Bench fighting in the modern world.

I'm currently teaching bench fighting to a load of 14-18 year olds (we call it hand skills these days) but I cant find a decent bit of literature on it. I remember when I was taught it back in SEME not that long ago, they produced a decent precis on the subject. It included reading a micrometer, securing devices, thread types, that sort of jazz. If anyone could get hold of a copy and possibly email me some scannned images or photocopy it and chuck it in the post, I would be more that willing to meet any costs incurred. Any ideas on stuff to fabricate would be most welcome too as the current plans we use are looking a bit old fashioned.
Anything from the last, say 15 years would be ideal.
Perhaps it's a tougher version of chair fighting.

Well if you've got to explain it....... Never mind, bench "fitting".
Perhaps it would be worth getting in touch with the technical side of SEME to see if they can lend a hand and send over some information.
Spoiler: This post is unhelpful; don't expect the answer to slap you on the arse as you read it.

Don't bother trying to get anything out of SEME, they're programmed to self destruct if anyone still in uniform asks for info. God only knows what'll happen if a civvy askspresumably it'll be a Matrix stylee reset of the whole mainframe.

Sorry but all my old SEME precis went up in the Donningon blaze. Good kindling...


Book Reviewer
Is this something to do with FIGS - Fighting in Gyms and Sportshalls?


Book Reviewer
No, that is fighting in a trench.

Or even frightening a tench,i'm so confused.
No, that is fighting a fish. A novel concept but a mate of mine had a right ruck with a giant fish in the Volga. Or so he claims. I think the **** drowned because he was pissed as a rat. But in Russia they do not have CSE's so we will never know.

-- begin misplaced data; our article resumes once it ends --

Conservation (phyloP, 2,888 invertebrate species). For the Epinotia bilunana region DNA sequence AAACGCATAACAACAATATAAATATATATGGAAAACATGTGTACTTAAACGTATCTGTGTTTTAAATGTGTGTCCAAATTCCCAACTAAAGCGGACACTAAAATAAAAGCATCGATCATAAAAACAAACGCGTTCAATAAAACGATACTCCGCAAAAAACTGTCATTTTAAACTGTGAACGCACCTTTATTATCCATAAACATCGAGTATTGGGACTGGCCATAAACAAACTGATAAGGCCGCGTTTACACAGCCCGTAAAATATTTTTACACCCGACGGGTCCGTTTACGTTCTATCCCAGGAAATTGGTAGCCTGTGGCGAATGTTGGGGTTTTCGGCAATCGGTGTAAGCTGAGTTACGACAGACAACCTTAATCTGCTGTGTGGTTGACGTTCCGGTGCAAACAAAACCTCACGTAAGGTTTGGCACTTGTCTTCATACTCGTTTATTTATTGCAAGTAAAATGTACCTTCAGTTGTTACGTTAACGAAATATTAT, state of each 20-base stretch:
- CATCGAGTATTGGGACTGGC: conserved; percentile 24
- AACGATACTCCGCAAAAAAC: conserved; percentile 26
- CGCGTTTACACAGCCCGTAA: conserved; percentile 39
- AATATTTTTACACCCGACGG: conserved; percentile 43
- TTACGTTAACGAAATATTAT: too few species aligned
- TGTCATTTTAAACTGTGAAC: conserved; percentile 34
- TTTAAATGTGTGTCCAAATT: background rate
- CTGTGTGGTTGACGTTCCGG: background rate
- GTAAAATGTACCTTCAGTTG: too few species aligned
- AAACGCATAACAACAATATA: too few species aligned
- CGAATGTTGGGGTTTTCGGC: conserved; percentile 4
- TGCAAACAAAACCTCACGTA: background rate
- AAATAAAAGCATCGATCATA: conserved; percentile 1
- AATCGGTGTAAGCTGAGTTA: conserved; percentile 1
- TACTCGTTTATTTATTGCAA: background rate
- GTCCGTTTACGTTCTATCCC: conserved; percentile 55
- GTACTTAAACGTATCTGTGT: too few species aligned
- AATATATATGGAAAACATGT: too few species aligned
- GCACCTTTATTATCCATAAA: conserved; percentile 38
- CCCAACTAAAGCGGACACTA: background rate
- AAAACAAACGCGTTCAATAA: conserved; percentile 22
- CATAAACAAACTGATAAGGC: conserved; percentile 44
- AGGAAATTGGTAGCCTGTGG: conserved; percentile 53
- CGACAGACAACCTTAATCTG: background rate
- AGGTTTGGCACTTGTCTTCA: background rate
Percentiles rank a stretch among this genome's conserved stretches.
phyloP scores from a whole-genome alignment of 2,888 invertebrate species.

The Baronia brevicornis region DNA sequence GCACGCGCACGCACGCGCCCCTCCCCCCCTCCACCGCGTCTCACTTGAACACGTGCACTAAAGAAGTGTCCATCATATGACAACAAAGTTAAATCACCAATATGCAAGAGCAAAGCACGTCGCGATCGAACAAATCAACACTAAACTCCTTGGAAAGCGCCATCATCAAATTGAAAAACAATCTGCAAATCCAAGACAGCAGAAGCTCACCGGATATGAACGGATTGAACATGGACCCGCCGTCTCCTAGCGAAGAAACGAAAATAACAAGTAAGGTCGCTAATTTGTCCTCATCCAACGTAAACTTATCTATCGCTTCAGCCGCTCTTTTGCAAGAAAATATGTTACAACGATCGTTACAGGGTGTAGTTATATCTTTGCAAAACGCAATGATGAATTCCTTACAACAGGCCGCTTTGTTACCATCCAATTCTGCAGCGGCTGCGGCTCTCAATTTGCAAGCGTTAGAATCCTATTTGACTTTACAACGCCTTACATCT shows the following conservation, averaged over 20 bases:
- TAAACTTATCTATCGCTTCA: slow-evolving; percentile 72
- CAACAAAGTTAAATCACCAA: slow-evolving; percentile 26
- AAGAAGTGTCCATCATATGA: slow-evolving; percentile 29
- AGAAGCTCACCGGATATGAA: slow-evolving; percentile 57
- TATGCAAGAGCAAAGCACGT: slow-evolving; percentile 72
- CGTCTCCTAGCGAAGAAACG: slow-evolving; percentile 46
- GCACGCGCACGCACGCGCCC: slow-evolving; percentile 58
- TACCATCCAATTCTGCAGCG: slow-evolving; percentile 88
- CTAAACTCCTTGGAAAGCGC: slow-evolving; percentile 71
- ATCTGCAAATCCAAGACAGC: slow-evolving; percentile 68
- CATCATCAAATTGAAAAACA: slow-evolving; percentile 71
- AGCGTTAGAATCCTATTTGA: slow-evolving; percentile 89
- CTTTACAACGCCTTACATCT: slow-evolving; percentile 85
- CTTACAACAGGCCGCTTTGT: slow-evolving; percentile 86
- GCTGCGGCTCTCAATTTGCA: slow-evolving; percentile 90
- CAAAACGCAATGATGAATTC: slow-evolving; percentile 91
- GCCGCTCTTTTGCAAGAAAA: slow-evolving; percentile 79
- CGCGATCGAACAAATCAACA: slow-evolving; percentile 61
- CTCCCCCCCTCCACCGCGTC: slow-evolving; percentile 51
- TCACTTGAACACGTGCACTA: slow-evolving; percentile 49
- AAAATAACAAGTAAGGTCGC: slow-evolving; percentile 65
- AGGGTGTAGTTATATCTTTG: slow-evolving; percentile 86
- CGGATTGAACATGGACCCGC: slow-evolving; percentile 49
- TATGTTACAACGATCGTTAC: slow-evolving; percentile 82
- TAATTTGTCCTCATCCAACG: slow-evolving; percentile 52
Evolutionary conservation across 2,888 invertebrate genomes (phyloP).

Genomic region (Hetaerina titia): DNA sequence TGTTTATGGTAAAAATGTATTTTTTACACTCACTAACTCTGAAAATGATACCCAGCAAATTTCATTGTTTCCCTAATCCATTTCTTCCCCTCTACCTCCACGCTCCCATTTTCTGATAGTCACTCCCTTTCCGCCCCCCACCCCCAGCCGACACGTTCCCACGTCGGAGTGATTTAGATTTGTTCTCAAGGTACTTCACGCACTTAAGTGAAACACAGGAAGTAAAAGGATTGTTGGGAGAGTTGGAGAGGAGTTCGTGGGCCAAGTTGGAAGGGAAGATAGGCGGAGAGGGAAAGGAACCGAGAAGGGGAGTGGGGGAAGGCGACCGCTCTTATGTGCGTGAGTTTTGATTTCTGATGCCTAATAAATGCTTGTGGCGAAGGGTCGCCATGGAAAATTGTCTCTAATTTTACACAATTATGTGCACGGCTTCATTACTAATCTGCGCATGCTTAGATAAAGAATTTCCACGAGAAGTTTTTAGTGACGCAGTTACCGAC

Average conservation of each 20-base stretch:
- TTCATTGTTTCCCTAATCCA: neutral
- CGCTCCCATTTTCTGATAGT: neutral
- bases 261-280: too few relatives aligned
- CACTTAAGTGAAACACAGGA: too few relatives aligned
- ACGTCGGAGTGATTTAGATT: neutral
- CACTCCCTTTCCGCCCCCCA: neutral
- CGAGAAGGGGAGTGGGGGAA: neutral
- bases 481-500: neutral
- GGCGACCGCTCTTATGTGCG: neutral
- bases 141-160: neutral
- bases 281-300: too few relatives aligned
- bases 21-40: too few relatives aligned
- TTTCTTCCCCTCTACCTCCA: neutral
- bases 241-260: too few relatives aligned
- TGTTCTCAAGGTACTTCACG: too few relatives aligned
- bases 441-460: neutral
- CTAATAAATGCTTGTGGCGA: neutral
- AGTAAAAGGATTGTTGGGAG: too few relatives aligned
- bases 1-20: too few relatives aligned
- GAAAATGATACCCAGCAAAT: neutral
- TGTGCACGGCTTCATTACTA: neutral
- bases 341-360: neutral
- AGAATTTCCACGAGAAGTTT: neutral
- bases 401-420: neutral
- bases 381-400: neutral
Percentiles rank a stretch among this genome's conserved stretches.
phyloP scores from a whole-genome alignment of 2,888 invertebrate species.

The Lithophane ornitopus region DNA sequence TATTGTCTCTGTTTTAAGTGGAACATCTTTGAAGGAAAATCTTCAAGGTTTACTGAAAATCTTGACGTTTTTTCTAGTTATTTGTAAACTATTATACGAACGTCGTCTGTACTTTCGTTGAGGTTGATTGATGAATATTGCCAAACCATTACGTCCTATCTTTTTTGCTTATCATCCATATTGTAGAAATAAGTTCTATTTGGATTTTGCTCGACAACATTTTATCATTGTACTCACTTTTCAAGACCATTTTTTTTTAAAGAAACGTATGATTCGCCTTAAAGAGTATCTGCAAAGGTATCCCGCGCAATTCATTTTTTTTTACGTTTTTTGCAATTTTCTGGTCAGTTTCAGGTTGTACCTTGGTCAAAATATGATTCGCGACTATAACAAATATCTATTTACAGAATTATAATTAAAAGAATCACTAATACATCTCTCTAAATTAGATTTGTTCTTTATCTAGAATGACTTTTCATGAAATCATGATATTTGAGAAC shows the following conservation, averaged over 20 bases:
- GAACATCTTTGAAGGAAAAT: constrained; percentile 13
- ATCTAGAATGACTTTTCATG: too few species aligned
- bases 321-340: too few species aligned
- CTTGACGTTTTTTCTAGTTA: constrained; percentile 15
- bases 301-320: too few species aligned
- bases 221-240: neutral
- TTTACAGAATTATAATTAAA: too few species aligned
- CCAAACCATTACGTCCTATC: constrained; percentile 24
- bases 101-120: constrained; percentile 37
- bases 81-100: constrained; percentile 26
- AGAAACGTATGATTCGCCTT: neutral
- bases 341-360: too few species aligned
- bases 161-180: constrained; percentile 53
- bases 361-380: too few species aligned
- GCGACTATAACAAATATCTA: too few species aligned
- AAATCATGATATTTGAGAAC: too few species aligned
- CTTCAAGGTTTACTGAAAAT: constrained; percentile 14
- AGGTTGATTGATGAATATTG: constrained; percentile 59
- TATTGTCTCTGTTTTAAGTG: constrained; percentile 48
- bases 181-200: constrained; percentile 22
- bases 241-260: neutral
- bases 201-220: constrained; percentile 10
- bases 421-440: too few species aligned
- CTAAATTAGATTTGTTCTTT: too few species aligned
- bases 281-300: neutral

To the OP... try this lot. And prepare to be bored. Some of them own sheds.

UK Stationary Engine Forum - Powered by Enthusiasts
Just give them hammer


Nothing wrong with stationary engines. At least you know that you can walk away from it to have a beer and it'll still be in the same field when you get back.
Surely any tech college would help you out, try the National School of Blacksmithing at Holme Lacey near Hereford - they teach general fitting, or Warwick College do a simiar thing.

Or there'll be books aplenty written by proper craftsmen, usually just after they retired.

T'TIDS idea isn't a daft one, that or the railway restoration bunch or the traction engine lunatics.


Book Reviewer
Nothing wrong with stationary engines. At least you know that you can walk away from it to have a beer and it'll still be in the same field when you get back.
You have not met my Blackstone 16hp hot bulb engine have you? Turn your back for a moment and the ****** will be rocking up in Coventry.

But the OP makes a good point. One of the firms I have an interest in maintains and repairs centrifugal equipment. That is big pumps. If they go down the whole job goes down. Which can cost an eye-watering sum per hour.

So we do predictive maintenance. We agree a schedule. Shut down, go in and service the pumps.

Problem is, 60% of the work force are Polish. Because they can wield a spanner. Which is pretty well what is needed. The Brit apprentices we take on appear to be filling in time until somebody can spot that they are the new David Beckham. Or Jordan. Or they can get onto X-Factor.


Book Reviewer
Try drawing them some diagrams in a colouring-book.
After induction they are issued with tablets. A wi-fi connection enables them to check off a tick-list which is downloaded to the mainframe and linked into QA and QI protocols. Which is whacked across to the numpty sitting in front of a screen in the fat controllers office. Who may or may not, press the big red button.

This is a complex and multi disciplined operation requiring absolute precision.

My chaps tend not to do colouring books.


There's your problem, right there. Too much technology. I bet you'll find them texting their bankers back in Warsaw when they should be spannering.

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